Diabetic Mellitus Myth #2: Obesity Causes Insulin Insensitivity


Since the middle of 1990’s, diabetes mellitus has become a household disease because of its increasing prevalence globally, especially in those developed and developing countries. [1] In addition, diabetes mellitus continues to be a serious disease. Despite that the all-cause mortality among women and men with diabetes mellitus might have decreased over time, the mortality rate among individuals with diabetes mellitus was still two folds of that among individuals without diabetes mellitus.

Studies have continued to focus on the cause of diabetes mellitus, in hopes that the findings help develop medications for managing the disease. If succeeded, the financial prize for the studies is enormous. Consequently, the number of various hypotheses for the cause of the disease has continued to grow and results in many seemed-breakthrough laboratory findings including those collected in animal studies. However, the validity of these hypotheses and findings remain to be seen. [2, 3]

Because it has been the consensus that during the development of type II diabetes mellitus, the individual may experience stages ranged “from predominantly insulin resistance with relative insulin deficiency to a predominantly secretory defect with insulin resistance”, [4] it seems logical that to halt or avert the situation of insulin resistance prevents the individual from progressing into diabetes mellitus. A majority of experts in diabetes mellitus is convinced that insulin resistance is a result of insulin insensitivity of the insulin receptors of the cells, which cannot use the endogenous insulin for facilitating the utilization of glucose.

Fat has been an ugly word and been blamed for diseases including morbid obesity and diabetes mellitus during the past five decades. To no one’s surprise, researchers have intensively studies fat or obesity and linked it to insulin insensitivity or insulin resistance, thus, blamed it for the development of diabetes mellitus.

In November 1998, Brunzell and Hokanson presented an original article, “Dyslipidemia of Central Obesity and Insulin Resistance.” They pointed out a positive relationship between central obesity and insulin resistance, in addition to dyslipidemia. [5]

In a 2000 issue of Journal of Clinical Investigation, Kahn and Flier wrote a review article, “Obesity and Insulin Resistance.” They carefully analyzed the causative relationship between obesity and insulin resistance from various aspects, namely, insulin action in the adipocyte; insulin resistance in obesity and type 2 diabetes; reduced glucose disposal into adipose tissue in obesity; the significance of the location of body fat for insulin resistance; adipocyte as endocrine cells; lipotoxicity and lipoatrophy: two sides of the same coin; insights from thiazoladinediones and PPARγ. They concluded, “…the complex orchestration of the relationship between adipose tissue, insulin action, and glucose homeostasis evolved out of survival needs to maintain fuel supplies when food was scarce. Now in times of plenty in Western society, obesity with its accompanying morbidities has reached epidemic proportions and the need for scientific advances to identify new therapeutic approaches could not be more acute…” [6] Many more studies were published to affirm that fat or obesity causes insulin resistance, which lead the path to diabetes mellitus. [7, 8, 9, 10, 11]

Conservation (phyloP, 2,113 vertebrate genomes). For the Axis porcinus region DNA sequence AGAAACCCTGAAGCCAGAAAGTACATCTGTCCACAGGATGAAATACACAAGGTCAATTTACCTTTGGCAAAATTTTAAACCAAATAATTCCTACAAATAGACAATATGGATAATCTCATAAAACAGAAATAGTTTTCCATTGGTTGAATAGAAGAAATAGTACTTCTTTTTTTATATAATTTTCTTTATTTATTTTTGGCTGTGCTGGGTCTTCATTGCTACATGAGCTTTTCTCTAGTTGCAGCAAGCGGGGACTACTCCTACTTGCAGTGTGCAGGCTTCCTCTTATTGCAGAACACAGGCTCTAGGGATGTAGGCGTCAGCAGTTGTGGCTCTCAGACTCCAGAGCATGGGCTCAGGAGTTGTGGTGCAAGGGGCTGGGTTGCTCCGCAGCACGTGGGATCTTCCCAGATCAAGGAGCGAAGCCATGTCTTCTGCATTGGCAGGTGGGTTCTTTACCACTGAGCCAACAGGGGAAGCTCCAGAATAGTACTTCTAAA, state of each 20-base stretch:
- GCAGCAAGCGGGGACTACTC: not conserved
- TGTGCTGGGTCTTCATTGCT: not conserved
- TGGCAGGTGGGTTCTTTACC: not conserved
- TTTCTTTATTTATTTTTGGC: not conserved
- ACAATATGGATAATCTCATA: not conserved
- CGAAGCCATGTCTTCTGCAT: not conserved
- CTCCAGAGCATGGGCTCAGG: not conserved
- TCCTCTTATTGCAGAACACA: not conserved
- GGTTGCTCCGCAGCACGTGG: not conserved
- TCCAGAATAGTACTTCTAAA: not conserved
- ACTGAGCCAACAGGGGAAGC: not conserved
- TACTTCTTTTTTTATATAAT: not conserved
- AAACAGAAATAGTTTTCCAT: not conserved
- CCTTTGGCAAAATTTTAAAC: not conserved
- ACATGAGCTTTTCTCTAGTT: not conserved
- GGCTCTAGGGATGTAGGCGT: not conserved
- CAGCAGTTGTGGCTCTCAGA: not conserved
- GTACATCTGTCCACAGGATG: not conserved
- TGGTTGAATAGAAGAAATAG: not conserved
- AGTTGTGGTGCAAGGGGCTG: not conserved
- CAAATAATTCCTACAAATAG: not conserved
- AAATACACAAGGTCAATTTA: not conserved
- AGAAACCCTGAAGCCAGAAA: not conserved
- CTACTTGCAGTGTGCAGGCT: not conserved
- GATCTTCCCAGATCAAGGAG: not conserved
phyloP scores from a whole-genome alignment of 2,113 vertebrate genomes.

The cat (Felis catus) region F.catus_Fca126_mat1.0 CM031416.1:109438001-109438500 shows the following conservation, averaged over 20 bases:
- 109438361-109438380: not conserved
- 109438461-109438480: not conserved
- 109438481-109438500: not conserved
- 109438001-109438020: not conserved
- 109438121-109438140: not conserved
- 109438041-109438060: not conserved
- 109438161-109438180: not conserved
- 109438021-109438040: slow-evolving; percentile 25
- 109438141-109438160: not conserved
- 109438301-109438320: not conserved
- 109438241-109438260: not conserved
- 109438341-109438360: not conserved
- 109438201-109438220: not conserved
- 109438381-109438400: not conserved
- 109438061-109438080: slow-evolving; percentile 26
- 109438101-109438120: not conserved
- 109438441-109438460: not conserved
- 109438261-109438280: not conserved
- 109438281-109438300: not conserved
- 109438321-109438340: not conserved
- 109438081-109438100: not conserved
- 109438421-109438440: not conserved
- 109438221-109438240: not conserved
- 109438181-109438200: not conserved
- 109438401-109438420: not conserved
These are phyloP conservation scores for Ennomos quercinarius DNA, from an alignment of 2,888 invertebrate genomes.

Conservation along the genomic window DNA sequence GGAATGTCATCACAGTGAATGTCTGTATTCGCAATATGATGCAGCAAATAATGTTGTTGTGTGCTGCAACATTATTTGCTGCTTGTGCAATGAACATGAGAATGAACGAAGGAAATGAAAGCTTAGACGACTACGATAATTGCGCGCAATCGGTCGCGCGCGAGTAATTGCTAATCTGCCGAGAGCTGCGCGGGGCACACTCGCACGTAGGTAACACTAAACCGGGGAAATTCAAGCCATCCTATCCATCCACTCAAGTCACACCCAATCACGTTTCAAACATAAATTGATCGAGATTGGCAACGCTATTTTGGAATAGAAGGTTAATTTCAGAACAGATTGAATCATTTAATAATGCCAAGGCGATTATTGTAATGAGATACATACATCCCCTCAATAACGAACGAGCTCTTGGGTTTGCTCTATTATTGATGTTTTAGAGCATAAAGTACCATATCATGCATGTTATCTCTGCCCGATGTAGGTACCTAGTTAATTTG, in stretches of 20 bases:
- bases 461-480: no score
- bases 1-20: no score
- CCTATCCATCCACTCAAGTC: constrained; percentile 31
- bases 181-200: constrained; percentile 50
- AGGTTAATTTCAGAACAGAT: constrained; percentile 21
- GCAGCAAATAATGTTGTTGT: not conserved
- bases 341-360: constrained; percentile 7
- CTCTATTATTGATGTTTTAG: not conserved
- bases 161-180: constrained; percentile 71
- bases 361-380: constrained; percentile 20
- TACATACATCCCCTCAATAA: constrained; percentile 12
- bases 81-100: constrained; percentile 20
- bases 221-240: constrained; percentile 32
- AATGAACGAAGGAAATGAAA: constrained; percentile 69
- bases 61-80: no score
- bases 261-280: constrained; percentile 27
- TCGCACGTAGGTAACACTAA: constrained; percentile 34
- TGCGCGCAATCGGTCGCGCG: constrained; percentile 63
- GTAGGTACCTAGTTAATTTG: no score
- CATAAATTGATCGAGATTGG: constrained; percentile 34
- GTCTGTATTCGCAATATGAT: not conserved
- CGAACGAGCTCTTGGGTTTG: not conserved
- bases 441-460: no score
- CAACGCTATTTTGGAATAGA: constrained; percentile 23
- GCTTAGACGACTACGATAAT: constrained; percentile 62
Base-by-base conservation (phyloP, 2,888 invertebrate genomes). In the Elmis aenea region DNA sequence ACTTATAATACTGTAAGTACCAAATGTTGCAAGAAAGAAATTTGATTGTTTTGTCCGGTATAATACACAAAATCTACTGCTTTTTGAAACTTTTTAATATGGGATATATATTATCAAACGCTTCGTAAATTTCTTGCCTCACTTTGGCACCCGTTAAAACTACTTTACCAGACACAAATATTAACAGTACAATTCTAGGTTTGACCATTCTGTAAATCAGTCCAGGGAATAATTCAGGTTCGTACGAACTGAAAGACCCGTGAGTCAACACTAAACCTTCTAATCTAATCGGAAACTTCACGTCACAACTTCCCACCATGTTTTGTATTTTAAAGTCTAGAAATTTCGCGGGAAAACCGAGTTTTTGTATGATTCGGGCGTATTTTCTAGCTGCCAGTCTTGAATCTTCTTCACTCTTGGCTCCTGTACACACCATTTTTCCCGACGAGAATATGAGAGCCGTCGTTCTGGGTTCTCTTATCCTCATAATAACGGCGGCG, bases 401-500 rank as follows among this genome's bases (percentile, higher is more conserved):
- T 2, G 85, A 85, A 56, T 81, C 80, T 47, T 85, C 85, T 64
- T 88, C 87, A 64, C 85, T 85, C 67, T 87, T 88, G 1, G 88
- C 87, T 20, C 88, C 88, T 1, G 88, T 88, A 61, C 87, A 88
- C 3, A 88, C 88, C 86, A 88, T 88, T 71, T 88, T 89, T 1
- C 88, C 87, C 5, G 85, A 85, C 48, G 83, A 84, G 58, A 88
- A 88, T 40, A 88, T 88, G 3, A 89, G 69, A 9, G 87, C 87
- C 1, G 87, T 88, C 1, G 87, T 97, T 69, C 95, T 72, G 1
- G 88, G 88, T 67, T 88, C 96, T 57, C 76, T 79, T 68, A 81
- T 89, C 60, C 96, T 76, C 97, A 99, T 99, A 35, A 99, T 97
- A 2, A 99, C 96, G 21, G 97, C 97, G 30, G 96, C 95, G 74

Having believed that obesity is responsible for insulin insensitivity, diabetes mellitus, and other diseases, weight loss has become a top public health issue and created an industry of 58 billion dollars in the US alone in 2007. [12] The approaches for weight loss include but not limited to dieting, and surgeries. Data have already shown both carbohydrate-restricted diet and calorie-restricted, fat-restricted diet are effective in weight loss. Surgeries include abdominoplasty and gastric by-pass.

Despite that abdominoplasty is a cosmetic surgery for removing excess abdominal fat mass for improving the body contour; the surgery has no benefit in improving insulin sensitivity. The findings doubt the assertion that central obesity causes insulin insensitivity. [13]

Drs. Arnold Kremen and John H. Linner at Mt. Sinai Hospital, Minneapolis, Minnesota performed the first reported gastric bypass surgery on April 9, 1954. Since then, the procedure has been modified. The current approaches are to have the stomach bypass the duodenum and attached to the distal portion of the ileum close to the junction between the small and large intestine.

Aside the issues in terms of surgical complications, safety, and impacts on the postoperative lifestyle, the quick improvement in the patients’ glycemic control as well as insulin sensitivity is astonishing. The patients with type II diabetes mellitus have demonstrated remission of the disease in a matter of few days after surgery and before they began to lose weight, particularly the central fat in these cases. The results have prompted the claim that bariatric surgery is one of the treatments for diabetes mellitus. Validity of the claim requires a careful long-term evaluation. As expected, researchers are scrambling to find new hypothesis or hypotheses for explaining why gastric bypass improves the patients’ glycemic control and insulin sensitivity without weight loss. {14, 15, 16, 17]  Nevertheless, the quick improvement in patient’s glycemic control and insulin sensitivity provides the evidences that central obesity does not cause insulin insensitivity. Rather, central obesity is merely a comorbidity, like diabetes mellitus, of a path of hyperglycemia after meal.